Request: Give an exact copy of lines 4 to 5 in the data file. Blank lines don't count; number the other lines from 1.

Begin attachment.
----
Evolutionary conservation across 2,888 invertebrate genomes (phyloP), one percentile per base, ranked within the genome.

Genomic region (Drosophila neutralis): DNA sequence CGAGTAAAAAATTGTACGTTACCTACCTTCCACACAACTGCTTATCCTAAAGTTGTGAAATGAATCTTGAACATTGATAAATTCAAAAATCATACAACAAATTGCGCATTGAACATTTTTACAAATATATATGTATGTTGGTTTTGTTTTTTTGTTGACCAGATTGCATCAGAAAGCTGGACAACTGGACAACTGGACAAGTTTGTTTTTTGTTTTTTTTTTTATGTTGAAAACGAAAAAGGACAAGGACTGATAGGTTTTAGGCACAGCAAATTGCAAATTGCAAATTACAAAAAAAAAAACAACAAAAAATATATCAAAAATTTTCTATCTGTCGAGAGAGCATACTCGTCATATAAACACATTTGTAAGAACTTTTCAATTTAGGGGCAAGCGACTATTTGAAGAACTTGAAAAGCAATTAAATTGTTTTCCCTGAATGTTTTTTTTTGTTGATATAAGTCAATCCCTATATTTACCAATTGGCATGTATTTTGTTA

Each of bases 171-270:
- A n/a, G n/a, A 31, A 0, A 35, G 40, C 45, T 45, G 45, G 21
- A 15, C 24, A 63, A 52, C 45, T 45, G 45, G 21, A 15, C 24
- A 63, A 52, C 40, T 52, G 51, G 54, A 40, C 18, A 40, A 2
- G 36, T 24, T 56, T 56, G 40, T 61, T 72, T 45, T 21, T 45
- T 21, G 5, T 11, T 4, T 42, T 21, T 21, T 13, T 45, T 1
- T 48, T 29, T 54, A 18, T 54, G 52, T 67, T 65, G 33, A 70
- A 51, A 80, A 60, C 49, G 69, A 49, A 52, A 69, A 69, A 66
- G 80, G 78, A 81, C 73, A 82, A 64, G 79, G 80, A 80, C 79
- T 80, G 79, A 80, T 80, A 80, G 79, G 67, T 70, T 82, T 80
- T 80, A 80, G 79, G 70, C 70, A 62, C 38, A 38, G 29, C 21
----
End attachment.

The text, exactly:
- A n/a, G n/a, A 31, A 0, A 35, G 40, C 45, T 45, G 45, G 21
- A 15, C 24, A 63, A 52, C 45, T 45, G 45, G 21, A 15, C 24